While minor swelling is common and not usually a cause for concern, swelling that is excessive, unexplained, or long-lasting may be a sign of a medical problem. Knowing when to seek care is important, since some causes of swelling can be medical emergencies. Here, Duke vascular expert Dan Geersen, PA-C, MPAP, talks about the different types of swelling and explains which symptoms are red flags.
Causes of Swelling in the Arms and Legs
According to Geersen, swelling can be caused by a range of conditions, from bug bites to bruises. After an injury, your body sends fluid to the affected area to help it heal. As the injury heals, excess fluid drains away and the swelling goes down.
In some cases, however, your body may not be able to adequately circulate fluid, especially in areas that are farthest from your heart, like your arms, hands, legs, and feet. This type of swelling is called peripheral edema, and it can signal more dangerous issues, including:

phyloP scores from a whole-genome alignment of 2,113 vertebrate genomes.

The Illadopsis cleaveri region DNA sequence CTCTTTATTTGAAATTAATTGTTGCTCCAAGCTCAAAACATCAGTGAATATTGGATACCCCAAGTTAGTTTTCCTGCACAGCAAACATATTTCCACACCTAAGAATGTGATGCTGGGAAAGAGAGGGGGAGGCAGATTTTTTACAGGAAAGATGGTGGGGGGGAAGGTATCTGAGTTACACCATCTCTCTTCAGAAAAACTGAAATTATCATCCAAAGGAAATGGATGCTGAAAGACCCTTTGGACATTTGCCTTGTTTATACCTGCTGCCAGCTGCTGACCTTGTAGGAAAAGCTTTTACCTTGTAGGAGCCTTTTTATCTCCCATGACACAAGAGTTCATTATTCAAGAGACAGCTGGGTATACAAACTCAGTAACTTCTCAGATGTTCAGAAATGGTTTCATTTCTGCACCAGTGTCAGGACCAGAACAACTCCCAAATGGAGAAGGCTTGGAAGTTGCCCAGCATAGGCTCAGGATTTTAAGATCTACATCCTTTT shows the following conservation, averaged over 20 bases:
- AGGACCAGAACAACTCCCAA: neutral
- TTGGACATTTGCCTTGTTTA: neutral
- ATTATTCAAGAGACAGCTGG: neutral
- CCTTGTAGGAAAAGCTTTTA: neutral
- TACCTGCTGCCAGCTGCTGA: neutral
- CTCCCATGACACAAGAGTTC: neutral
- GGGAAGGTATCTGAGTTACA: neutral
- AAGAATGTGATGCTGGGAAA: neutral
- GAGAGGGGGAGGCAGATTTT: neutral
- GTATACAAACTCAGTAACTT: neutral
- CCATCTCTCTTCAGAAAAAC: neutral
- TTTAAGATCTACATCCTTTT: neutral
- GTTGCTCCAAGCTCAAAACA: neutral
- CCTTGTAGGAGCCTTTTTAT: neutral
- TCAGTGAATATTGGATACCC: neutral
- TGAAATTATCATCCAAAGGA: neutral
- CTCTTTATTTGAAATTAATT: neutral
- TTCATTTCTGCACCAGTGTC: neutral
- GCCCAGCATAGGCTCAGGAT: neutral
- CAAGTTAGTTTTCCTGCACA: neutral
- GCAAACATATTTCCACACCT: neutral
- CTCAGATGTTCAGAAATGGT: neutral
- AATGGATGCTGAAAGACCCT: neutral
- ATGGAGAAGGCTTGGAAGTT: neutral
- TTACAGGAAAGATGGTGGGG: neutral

When to Seek Care for Swelling
You should seek emergency care if you have sudden, unexplained swelling in just one limb or if it occurs along with chest pain, trouble breathing, coughing up blood, fever, or skin that is red and warm to the touch. These can be symptoms of dangerous conditions like deep vein thrombosis (a blood clot in the leg), pulmonary embolism (a blood clot in the lungs), or cellulitis (a skin infection).
If you experience swelling that does not go away on its own, make an appointment to see your primary doctor. If the issue doesn’t improve, ask your doctor for a referral to a vascular specialist. Duke offers a special Limb Swelling Clinic for just these kinds of issues. “If you have any kind of unexplained swelling, we want you to come in,” Geersen said. “We’ll do the proper work-up to make sure you get the help you need.”